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Speaker(s): Thorsten Hiester (Allianz Lebensversicherungs-AG)
The need for care is one of the most challenging issues for all countries which undergo a demographic change from younger to elderly people due the associated longevity risk.
In response to this, the German government has changed in 2017 the long-term care definition for the national social system from three “care levels” to five “care degrees” which are also associated with different financial benefits. While a specific “care level” has been determined by the expected daily time needed for care, a “care degree” can be identified by measuring the impairment of particular skills of a patient.
Nevertheless, the compulsory long term care insurance is typically not sufficient to cover the related financial risks which arise for disabled customers from e.g. care-giving expenses or nursing home expenses, respectively.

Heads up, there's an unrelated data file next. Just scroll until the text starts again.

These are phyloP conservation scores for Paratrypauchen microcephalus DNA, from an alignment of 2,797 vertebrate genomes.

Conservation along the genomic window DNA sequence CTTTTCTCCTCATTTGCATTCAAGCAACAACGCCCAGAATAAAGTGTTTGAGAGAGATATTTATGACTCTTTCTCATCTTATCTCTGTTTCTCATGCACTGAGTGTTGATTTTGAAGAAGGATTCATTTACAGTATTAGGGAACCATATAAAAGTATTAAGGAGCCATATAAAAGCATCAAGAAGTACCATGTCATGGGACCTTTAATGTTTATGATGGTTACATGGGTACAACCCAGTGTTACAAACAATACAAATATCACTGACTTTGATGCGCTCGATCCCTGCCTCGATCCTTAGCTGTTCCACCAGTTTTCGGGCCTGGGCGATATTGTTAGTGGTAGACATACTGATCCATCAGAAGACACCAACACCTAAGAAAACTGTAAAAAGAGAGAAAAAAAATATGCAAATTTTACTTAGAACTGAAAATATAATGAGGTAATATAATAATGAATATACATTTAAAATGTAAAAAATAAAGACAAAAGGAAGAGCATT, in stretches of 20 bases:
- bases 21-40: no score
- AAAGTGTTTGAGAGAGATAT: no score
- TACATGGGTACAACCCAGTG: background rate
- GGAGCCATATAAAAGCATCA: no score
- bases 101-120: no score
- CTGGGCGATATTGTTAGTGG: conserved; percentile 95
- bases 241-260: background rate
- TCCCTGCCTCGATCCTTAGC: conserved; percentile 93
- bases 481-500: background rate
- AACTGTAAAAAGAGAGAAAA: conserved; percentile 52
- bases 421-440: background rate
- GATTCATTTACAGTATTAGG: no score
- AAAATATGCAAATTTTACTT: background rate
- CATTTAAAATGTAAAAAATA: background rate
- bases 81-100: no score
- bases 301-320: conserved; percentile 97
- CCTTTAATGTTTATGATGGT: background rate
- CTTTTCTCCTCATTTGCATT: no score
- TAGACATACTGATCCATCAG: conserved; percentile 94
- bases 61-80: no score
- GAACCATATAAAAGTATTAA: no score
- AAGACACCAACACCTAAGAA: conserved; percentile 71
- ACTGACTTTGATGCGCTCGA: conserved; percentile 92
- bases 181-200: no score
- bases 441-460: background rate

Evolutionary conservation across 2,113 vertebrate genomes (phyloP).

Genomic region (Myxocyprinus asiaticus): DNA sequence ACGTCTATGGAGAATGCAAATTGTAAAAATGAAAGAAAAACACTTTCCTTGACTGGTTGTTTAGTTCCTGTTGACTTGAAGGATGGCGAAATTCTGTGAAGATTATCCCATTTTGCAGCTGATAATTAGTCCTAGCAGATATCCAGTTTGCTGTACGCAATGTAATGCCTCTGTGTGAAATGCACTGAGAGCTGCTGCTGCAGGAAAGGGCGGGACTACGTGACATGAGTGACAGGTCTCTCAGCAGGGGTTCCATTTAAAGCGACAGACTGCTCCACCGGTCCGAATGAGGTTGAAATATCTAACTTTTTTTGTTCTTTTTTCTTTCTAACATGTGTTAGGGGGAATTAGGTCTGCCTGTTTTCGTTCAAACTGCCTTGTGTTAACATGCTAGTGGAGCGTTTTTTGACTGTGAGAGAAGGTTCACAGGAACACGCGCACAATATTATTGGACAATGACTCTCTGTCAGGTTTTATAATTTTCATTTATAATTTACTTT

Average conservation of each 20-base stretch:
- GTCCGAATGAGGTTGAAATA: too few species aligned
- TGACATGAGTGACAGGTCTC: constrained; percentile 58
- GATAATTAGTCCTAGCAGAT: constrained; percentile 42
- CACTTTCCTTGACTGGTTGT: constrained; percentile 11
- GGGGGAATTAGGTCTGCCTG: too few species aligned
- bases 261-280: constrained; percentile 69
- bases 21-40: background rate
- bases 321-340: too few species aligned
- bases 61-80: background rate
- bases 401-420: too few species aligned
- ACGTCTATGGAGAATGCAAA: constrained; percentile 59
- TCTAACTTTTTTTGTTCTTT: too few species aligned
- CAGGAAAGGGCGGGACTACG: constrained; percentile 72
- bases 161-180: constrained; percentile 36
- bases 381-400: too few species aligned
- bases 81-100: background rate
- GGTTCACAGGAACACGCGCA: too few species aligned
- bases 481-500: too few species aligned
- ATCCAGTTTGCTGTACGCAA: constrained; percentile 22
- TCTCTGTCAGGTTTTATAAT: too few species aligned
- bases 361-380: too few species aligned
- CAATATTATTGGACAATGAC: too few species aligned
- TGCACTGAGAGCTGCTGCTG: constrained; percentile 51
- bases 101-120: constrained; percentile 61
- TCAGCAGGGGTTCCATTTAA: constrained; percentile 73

Hence, private long-term care insurances will further gain in importance for the customers and finally for the national social systems as well. However, while introducing a new benefit definition, a corresponding claims’ experience is naturally not available.
In order to derive also a new basis of calculation for long-term care life insurances, a working party of the German Actuarial Association (DAV) was allowed to use some statistical tables of the ministry of health which at least show the correlation between “care levels” and “care degrees” by double evaluating each of the about 1500 reviewed patients.
After a brief summary of some background information, the relevant mathematical steps are presented which have been applied to convert the previous incidence and mortality rates for “care levels” to those for “care degrees”. Finally, we discuss the risk of undergoing the need for care bearing in mind the longevity risk.